Apple’s privacy pledge complicates its AI push


Cook’s steadfast aversion to the cloud presents a challenge as Apple tries to build up new features powered by machine learning and AI. To build and run machine learning services you need computing power and data, and the more you have of each the more powerful your software can be. The iPhone is beefy as mobile device goes, and it’s a good bet Apple will add dedicated hardware to support machine learning. But it’s tough for anything it puts in your hand to compete with a server—particularly one using Google’s custom machine learning chip.

I appreciate whatever complications Apple is going through in their stance on privacy. I much prefer their approach to these issues over Google’s and Facebook’s.

  • I also appreciate what Apple’s doing, but part of me wonders why they can’t use the cloud but discard your data afterwards. Like Duck Duck Go.

    • Kriztyan

      Because if it is written at any point, it can be captured, or reinstated. I am only guessing, but I think that it must be long those lines.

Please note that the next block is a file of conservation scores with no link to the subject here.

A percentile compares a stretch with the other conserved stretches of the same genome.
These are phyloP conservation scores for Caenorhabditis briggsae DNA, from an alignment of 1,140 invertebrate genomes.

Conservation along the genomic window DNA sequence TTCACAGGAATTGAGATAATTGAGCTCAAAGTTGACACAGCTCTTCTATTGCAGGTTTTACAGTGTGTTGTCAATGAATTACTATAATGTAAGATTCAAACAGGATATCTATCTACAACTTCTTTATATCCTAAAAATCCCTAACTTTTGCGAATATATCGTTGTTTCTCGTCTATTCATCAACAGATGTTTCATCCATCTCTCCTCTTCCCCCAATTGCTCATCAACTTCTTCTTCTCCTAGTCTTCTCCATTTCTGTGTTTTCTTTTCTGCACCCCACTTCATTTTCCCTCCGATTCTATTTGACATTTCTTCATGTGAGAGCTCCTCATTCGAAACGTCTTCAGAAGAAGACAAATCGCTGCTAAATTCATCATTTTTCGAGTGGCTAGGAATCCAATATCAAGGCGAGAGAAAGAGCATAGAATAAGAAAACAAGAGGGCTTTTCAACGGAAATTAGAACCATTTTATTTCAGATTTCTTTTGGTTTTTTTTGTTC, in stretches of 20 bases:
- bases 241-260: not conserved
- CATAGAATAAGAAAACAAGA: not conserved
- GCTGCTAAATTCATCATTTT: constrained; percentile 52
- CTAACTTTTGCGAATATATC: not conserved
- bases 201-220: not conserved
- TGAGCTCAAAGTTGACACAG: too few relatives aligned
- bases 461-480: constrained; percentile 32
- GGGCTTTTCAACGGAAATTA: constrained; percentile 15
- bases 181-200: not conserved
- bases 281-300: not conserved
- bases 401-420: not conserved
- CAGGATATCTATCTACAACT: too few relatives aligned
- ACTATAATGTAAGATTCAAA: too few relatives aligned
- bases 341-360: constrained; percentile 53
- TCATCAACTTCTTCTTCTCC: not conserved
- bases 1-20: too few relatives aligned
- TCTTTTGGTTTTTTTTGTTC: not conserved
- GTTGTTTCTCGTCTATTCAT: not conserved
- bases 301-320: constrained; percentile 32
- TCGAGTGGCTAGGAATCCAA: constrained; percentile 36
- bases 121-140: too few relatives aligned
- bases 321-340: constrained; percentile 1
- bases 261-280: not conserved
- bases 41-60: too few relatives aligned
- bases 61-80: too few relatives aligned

• brisance

    Not this false narrative again.

    For machine learning, a large dataset is needed to TRAIN a model. In general, the larger the training dataset, the better. Once a model is TRAINED, you don’t need to use the training dataset anymore. Depending on how the model is set up, having more data may not necessarily benefit the model; it may even negatively affect the model’s accuracy. This is called over-fitting (high variance). See also curse of dimensionality.

  • It’s weird Wired would run this story consideirng just last August they ran a story explaining, from the horses’ mouths so to speak, how this is all going to be handled.

    Slow and steady might just win this race, and it definitely will help keep our privacy (or at least keep honest folks honest).

    • rick gregory

      Ha. Posted that, scrolled down, saw this… 🙂

      • I have the link in my Safari Read list so I can bring it up for threads. (Usually at other sites and on Facebook and such.)

  • rick gregory

    It would be nice if Wired’s writers read their own publication. This, last year, on differential privacy and Apple’s use of it: